11 Sliced Bread   ~  Jun 10, 2013 12:16 pm

Mo-sanna in the highest.

12 monkeypants   ~  Jun 10, 2013 12:35 pm

[10] It wasn't shocking by any stretch, but I found some interesting bits and details in it. I was impressed by the overall relatively sophisticated treatment of theology (given how shoddily most current periodicals and newspapers deal with Christian theology), and I found his backstory interesting enough, though it was by no means surprising (as the article points out, Rivera experienced a conversion to Pentecostalism fairly common to many Latinos). Then again, I do find articles about spirituality and religiosity to be compelling reading.

Moreover, I don't see this as an impenetrable wall [7], et al. Rather, it is who he is. If you want to "get" Rivera, you have to accept this is a major component of his life: baseball is subsumed into his religiosity, it's not merely a tool to play better. The article did a decent job of trying to get him to speak in some more detail about the matter. Again, I don;t see this as impenetrable, but rather a window into his thinking.

What I suspect is that, as many have noted, for those who don;t "do" religion, or care to read about religiosity, the article will bore. But I don't think that's the fault of the article.

13 RagingTartabull   ~  Jun 10, 2013 12:52 pm

[12] yes, I'll say that for the article. The author treats the subject with respect in that she's not afraid to get into a legit theological exchange with him (when the hell's the last time you saw St. Augustine referenced in a weekly magazine?!), as opposed to a lot of the stuff written about...I dunno...Tebow.

14 The Hawk   ~  Jun 10, 2013 7:09 pm

[12] I understand it's who he is, but it means there's just not much to him when you read about him. When 99% of what you say is filtered to the point where it's boilerplate, almost no matter what that filter is, it becomes very monotonous and dull quickly.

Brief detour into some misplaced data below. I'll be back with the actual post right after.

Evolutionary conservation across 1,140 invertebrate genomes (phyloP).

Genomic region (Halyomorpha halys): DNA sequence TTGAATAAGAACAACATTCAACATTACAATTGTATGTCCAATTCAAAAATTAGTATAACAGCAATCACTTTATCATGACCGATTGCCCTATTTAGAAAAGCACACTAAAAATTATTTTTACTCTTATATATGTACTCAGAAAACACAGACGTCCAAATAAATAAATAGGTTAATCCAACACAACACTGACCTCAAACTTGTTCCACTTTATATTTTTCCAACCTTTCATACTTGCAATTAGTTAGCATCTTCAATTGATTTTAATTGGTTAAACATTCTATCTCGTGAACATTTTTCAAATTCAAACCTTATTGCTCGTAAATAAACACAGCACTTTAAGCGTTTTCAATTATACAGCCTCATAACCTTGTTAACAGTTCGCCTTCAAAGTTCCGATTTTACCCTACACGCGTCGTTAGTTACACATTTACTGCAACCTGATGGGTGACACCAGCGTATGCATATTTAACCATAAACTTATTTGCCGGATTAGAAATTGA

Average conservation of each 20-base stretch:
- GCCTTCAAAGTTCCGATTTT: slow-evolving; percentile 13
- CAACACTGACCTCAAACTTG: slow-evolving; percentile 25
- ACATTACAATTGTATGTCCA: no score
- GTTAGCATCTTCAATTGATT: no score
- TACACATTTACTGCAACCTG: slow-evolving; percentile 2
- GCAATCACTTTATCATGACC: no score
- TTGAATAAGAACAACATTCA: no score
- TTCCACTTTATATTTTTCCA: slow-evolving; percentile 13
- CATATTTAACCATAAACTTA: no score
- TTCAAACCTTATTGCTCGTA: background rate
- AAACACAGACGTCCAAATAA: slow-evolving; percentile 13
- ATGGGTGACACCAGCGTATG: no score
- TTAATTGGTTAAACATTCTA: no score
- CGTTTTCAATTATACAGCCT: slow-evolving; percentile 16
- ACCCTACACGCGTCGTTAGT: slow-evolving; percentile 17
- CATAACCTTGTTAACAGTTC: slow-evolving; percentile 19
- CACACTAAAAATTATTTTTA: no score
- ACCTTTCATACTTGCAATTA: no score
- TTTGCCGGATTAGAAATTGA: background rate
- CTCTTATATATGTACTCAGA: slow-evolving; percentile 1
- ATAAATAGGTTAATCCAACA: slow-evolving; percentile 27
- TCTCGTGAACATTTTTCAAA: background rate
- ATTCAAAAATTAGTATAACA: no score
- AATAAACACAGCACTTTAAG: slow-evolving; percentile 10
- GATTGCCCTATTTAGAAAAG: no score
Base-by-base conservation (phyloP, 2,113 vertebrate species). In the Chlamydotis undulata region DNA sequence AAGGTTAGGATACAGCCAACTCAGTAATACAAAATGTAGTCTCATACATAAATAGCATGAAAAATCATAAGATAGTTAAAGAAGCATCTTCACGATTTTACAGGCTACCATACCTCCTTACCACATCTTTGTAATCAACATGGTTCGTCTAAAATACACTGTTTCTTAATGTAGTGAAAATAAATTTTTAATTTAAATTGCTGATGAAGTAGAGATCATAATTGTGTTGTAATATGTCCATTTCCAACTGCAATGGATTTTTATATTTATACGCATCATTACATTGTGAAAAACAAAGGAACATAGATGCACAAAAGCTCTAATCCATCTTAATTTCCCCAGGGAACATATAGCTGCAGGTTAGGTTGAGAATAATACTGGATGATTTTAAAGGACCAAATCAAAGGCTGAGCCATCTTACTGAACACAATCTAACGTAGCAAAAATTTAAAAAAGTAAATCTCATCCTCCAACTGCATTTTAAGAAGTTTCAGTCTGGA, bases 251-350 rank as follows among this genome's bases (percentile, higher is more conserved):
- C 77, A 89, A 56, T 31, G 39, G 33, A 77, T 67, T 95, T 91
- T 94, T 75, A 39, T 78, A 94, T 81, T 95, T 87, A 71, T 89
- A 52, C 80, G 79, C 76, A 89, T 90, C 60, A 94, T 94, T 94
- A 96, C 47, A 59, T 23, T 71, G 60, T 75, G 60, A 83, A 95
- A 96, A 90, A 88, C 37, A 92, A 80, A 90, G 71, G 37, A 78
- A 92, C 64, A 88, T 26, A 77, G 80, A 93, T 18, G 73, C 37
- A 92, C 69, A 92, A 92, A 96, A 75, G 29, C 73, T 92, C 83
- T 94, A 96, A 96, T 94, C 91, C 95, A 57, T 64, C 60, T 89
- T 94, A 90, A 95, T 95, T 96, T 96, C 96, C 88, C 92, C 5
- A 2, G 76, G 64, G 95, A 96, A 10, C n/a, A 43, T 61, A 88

But overall for me, I would go nuts listening to this kind of talk all the time. There's nothing worse than every issue and conversation ending with someone confidently saying "The Lord this" and "The Lord that". Just not interested.

The only thing I really found of interest along those lines was his anti-Catholic slant that was referenced.

Ultimately, it's pretty trivial, how an athlete comes off in an interview or whatever, and like I said at least he's a good guy and not some arrogant douche. But as Raging says, it's not that compelling, is all.

15 Mr OK Jazz Tokyo   ~  Jun 10, 2013 7:46 pm

Think I'll skip this article, seems a good enough summary from the Banter peanut gallery. Wonder if Mariano will become a preacher when he retires? Said it before but I still think he's be the ultimate tea master over this side of the ocean..perfect mechanics, every step beautifully in balance, repeated endlessly.

16 Dimelo   ~  Jun 10, 2013 8:48 pm

It's weird, usually religious talk coming from athletes bugs the hell out of me but with Mo it doesn't bug me. I like the way Ben said it in [8]:

it seems he's used religion as a tool for humility and connectedness.

I don't mind religion if people really do live and breathe it; it's the hypocrisy that bugs me to no end with the zealots.

17 William Juliano   ~  Jun 10, 2013 9:37 pm

Although the feature didn't break new ground, it wasn't boring. It's actually quite interesting to hear Rivera open up so much because, while he has never been shy about his faith, he rarely discusses it with so much depth. I realize that being religious is increasingly frowned upon in these more secular times, but in an era in which athletes are so eager to worship themselves, Rivera and those like him are refreshing in their commitment to something other than themselves.

18 monkeypants   ~  Jun 10, 2013 9:40 pm

[15] The article mentioned that his wife will be ordained, but I don't think it mentioned anything about Mo.

[14] Well, I think you and I are saying basically the same thing. You're not interested, and so the article is not compelling. I'm more interested and so I found the article more intriguing (though my no means amazingly interesting or revealing). I too would go nuts listening to "this kind of talk al the time." But of course, I don't listen to this kind of talk all the time, so reading one medium-length article focusing on a celebrity's apparently legitimate, deeply held, and seemingly thoughtful religiosity (albeit a brand of religiosity I do not share) didn't bother me; indeed, I found it mildly interesting.

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"This ain't football. We do this every day."
--Earl Weaver